The Faculty of Medicine and Health Sciences at Stellenbosch University hosted a lunchtime seminar in January during which virology and infectious disease experts briefed the media, staff and students on the novel coronavirus.
The information session, entitled ‘The coronavirus from Wuhan – what to expect in South Africa’ was held in the packed JN de Villiers boardroom. Prof Wolfgang Preiser (Medical Virology), Dr Jantjie Taljaard (Adult Infectious Diseases) and Dr Nokwazi Nkosi (Medical Virology) explained the origin and clinical presentation of the disease, and unpacked the measures that are in place to manage and treat the disease, should it present in South Africa.
Click here to listen to a podcast of the entire information session. (Video recording to follow shortly)
Below is a fact sheet to with useful information about the virus:
FACULTY OF MEDICINE AND HEALTH SCIENCES
ISSUED: FRIDAY, 31 JANUARY 2020
The new coronavirus from Wuhan – what to expect in South Africa
In early December 2019, cases of pneumonia started occurring in the city of Wuhan in China that were not caused by any known virus. At the end of that month, Chinese authorities confirmed that an outbreak was happening and that they had closed down a seafood and wildlife market suspected to be linked to it. A week later, the discovery of a previously unknown virus was announced – a coronavirus, which is a family of viruses that include the common cold, SARS and MERS. The new virus was temporarily named “2019-nCoV” and is often referred to as the novel coronavirus.
Any new virus is a concern as health care providers have very limited knowledge of how it affects people or how best to manage it.
Early on during the outbreak, many of the patients in Wuhan reportedly had links to the animal market, suggesting zoonotic transmission from an unknown type of animal to people. However, a growing number of patients have not had such exposure to animals, indicating person-to-person spread is occurring. Healthcare-associated transmission has also been reported. Since then, the disease has been detected in most parts of China and in several countries around the globe, usually affecting travellers from areas with documented cases of 2019-nCoV, or people who have come into contact with such travellers.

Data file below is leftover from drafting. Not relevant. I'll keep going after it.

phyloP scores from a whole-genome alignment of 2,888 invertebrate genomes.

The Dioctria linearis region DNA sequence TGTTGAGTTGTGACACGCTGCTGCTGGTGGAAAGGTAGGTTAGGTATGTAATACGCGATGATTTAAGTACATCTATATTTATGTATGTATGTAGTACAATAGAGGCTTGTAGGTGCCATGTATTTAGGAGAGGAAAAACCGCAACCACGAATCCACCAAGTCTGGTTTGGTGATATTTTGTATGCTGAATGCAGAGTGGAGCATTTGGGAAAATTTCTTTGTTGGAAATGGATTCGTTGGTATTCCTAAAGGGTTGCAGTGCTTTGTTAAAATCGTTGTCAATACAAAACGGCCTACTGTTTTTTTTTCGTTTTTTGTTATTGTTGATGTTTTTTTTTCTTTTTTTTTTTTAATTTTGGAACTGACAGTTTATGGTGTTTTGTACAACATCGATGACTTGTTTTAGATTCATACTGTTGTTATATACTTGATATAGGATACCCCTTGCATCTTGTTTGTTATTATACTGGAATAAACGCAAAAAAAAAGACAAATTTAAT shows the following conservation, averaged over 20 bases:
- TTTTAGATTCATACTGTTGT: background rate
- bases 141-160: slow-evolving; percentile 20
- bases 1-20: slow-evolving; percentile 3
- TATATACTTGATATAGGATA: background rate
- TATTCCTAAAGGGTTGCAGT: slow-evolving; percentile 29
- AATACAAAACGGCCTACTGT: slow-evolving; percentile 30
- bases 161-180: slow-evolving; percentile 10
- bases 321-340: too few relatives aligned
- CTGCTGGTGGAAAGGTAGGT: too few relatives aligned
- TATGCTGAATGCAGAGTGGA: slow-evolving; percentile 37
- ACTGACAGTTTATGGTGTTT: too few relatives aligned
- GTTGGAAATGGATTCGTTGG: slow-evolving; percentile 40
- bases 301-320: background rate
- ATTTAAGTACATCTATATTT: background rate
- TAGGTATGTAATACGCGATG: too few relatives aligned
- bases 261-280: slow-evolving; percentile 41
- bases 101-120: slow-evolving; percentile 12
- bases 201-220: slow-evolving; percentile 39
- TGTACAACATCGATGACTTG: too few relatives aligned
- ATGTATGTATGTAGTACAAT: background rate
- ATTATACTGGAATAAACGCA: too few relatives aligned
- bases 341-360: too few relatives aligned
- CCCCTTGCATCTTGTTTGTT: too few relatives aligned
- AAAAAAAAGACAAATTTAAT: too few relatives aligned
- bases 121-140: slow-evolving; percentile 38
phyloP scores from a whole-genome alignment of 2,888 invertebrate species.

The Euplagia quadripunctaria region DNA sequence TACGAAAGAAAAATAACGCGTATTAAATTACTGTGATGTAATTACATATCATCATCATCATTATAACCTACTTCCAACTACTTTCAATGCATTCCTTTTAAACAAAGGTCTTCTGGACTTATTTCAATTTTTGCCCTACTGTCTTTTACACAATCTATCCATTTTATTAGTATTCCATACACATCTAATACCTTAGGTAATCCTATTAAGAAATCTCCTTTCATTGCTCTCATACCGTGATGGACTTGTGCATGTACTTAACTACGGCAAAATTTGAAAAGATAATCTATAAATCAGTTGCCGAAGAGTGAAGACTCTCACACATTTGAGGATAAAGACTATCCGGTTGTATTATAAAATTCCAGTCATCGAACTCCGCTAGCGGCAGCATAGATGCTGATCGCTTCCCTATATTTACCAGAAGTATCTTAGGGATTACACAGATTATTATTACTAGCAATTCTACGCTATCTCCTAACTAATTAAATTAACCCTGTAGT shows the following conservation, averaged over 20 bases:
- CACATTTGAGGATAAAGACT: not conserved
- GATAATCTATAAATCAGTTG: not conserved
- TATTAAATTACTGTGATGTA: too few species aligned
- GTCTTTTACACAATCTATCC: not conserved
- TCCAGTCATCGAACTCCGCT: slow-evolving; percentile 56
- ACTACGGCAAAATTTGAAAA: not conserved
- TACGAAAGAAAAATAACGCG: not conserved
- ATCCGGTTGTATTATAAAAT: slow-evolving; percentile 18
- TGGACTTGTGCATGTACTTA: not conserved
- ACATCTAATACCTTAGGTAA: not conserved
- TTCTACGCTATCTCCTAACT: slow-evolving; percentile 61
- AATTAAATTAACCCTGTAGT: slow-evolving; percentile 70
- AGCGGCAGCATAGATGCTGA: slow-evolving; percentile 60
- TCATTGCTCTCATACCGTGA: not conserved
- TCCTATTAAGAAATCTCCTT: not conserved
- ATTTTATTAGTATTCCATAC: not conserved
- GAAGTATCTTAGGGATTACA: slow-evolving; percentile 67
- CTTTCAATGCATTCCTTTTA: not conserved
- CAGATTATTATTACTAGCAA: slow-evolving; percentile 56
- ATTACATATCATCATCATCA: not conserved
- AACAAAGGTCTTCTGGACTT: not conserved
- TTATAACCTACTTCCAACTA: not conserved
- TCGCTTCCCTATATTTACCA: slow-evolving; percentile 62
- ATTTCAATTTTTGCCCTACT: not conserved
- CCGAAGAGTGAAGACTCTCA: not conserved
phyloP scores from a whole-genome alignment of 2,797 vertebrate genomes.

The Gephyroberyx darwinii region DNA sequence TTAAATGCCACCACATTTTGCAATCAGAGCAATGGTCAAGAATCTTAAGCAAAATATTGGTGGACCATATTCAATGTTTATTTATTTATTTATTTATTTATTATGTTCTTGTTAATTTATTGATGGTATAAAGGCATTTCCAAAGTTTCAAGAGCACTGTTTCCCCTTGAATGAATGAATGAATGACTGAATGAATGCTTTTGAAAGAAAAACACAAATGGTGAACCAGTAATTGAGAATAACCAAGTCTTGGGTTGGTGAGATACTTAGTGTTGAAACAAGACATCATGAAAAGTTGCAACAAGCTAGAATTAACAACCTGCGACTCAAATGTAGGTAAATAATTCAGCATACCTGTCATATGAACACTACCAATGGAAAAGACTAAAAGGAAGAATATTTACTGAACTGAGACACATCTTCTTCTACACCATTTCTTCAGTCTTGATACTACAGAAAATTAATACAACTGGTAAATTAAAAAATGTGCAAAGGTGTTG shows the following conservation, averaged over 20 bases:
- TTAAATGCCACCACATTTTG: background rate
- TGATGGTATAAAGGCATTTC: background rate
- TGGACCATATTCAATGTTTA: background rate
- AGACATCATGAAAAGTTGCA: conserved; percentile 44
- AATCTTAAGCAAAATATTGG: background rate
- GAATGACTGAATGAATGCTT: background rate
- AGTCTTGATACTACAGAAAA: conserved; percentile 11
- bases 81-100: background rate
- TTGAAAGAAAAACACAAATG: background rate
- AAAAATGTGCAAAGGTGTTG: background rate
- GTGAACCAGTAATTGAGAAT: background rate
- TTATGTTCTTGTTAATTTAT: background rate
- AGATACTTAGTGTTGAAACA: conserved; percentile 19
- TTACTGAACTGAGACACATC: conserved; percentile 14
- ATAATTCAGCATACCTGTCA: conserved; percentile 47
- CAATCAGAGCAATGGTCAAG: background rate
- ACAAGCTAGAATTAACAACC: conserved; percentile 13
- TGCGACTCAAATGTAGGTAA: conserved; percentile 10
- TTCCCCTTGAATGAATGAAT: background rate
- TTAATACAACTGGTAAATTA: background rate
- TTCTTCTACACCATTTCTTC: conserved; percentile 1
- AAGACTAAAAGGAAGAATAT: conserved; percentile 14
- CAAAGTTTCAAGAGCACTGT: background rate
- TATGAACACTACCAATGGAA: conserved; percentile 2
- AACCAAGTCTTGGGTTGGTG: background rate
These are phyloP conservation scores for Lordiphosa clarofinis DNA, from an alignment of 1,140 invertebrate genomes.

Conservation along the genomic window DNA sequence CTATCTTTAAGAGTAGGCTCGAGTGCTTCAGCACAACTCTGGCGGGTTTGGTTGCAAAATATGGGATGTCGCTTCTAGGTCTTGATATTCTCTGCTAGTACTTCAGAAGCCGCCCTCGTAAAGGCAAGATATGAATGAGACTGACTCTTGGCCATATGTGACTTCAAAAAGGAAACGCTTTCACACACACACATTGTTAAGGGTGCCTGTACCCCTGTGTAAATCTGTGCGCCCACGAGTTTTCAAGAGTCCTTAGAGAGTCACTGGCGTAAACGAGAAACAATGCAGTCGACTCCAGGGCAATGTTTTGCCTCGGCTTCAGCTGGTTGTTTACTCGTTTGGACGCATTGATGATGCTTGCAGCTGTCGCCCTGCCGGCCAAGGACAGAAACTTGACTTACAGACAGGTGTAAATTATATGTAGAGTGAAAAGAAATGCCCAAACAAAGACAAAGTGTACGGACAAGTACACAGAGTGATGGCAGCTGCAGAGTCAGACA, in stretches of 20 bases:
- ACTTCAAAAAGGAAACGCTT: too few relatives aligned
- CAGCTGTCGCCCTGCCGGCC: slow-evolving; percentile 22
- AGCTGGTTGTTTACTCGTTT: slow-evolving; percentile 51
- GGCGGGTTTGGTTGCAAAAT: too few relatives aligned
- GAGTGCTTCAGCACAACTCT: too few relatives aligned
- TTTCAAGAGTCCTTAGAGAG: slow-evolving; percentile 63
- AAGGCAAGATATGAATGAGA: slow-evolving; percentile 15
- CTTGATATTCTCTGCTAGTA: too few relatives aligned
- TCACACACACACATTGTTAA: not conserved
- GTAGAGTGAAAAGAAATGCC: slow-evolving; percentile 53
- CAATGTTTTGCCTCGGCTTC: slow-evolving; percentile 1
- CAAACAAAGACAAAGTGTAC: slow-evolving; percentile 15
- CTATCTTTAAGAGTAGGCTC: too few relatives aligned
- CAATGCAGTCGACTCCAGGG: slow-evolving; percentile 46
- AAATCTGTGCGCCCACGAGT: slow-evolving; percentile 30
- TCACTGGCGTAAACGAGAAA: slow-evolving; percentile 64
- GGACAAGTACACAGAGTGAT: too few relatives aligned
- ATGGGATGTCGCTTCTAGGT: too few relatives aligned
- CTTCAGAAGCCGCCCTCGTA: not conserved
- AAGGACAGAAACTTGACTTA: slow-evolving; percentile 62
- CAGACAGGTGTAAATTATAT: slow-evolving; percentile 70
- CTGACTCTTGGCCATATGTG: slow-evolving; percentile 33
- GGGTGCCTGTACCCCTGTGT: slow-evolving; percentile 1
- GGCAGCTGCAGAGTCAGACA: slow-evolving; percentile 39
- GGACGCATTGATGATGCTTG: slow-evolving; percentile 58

How it spreads
As new research about the novel coronavirus is still emerging, it is thought that person-to-person infection occurs via respiratory droplets produced when an infected person coughs or sneezes – similar to how influenza and other respiratory pathogens spread. Symptomatic patients present the highest risk for infection, but there are also unconfirmed reports of transmission taking place during the incubation period.
What are the signs and symptoms?
Patients with 2019-nCoV have mainly presented with the following symptoms:
The infection can present as a fairly mild respiratory illness, but in severe cases may lead to pneumonia and even death. Elderly people and those with underlying illness seem to have a higher risk of severe illness and death. It is unknown whether asymptomatic infections occur.
Advice to the public
The risk of infection with the novel coronavirus in South Africa is very low at present (31 January 2020). Possible suspected cases (as defined by the National Institute for Communicable Diseases, NICD) are tested and placed in precautionary isolation.
If you feel ill, and have been to China in the past few weeks, or have had contact with someone who was there, please seek medical attention urgently, stating clearly your exposure and symptoms.
Common hygiene practices can minimise your risk of infection or spreading the disease to others:
World Health Organization https://www.who.int/emergencies/diseases/novel-coronavirus-2019; Centres for Disease Control and Prevention; NICD http://www.nicd.ac.za/diseases-a-z-index/novel-coronavirus-infection; National Department of Health – Minister of Health Opening Statement on Coronavirus http://www.sun.ac.za/english/faculty/healthsciences/Documents/Media_Statements/2020/Minister%20Mkhize%20at%20press%20briefing%20on%20Coronavirus_29-01-2020.pdf